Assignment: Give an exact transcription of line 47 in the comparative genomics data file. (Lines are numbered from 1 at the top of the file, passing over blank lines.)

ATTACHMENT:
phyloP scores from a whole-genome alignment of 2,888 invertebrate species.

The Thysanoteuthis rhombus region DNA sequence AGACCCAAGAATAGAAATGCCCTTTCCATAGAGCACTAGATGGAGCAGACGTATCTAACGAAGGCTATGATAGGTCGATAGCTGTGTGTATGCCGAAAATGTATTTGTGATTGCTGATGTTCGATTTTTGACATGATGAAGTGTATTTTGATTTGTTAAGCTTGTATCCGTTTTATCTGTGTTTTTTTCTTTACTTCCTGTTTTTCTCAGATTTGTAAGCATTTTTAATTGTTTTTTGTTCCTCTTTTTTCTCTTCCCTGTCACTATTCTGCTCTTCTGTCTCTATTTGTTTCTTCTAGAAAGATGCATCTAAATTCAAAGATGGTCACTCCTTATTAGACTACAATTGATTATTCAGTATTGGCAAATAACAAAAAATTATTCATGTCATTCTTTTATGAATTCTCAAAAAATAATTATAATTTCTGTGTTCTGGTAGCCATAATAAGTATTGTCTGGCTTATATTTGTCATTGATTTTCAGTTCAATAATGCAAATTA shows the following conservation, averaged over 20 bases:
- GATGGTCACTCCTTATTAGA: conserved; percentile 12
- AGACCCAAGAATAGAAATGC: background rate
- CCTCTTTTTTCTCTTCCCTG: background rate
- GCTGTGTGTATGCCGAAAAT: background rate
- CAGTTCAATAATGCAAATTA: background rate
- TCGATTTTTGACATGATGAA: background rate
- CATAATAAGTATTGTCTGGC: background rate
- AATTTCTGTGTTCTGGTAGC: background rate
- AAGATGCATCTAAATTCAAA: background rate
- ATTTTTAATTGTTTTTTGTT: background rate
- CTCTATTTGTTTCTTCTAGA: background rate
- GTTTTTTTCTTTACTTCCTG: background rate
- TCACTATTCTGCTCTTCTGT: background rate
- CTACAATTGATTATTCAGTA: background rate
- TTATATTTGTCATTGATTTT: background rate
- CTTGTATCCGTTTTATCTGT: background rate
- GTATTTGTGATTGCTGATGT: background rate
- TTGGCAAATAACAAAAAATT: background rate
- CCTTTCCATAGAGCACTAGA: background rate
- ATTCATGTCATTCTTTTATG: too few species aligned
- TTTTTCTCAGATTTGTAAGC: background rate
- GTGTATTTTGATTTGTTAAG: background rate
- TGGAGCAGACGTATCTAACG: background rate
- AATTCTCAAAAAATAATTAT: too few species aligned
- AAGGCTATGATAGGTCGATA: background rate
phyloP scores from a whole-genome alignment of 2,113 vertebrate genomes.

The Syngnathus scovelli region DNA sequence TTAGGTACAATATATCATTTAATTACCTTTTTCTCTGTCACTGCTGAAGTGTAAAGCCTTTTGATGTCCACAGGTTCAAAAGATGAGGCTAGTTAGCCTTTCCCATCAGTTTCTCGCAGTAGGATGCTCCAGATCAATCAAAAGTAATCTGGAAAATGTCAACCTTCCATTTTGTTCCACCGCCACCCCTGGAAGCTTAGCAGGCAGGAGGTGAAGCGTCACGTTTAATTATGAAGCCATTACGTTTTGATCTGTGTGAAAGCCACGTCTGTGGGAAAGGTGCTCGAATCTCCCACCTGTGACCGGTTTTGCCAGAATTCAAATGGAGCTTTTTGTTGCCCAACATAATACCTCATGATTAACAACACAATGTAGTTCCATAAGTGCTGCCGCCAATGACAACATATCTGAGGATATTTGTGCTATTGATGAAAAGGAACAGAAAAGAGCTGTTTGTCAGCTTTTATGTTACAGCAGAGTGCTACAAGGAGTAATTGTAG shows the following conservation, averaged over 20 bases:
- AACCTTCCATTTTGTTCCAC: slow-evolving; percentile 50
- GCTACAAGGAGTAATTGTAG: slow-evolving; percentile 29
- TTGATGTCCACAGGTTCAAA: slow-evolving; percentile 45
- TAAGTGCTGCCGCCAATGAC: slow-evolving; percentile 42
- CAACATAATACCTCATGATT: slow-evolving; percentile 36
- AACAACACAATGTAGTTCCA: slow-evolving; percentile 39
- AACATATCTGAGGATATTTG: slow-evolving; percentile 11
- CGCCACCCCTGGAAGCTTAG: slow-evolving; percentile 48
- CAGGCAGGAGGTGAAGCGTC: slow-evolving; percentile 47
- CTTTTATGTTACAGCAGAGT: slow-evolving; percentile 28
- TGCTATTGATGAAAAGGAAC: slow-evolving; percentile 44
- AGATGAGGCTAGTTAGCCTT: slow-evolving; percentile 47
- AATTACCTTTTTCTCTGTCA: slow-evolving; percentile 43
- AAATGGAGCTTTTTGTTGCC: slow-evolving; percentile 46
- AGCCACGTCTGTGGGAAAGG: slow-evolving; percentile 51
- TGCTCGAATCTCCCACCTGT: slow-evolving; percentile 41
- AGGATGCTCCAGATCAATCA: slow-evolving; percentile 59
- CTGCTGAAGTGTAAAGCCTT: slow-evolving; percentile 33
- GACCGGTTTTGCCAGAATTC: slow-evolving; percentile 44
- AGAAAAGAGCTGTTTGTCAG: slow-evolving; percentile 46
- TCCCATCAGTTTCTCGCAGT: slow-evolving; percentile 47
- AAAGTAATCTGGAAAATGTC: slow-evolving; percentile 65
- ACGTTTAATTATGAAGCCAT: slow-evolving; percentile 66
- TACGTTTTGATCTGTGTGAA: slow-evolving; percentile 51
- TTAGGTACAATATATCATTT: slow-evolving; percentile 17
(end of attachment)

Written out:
- CTGCTGAAGTGTAAAGCCTT: slow-evolving; percentile 33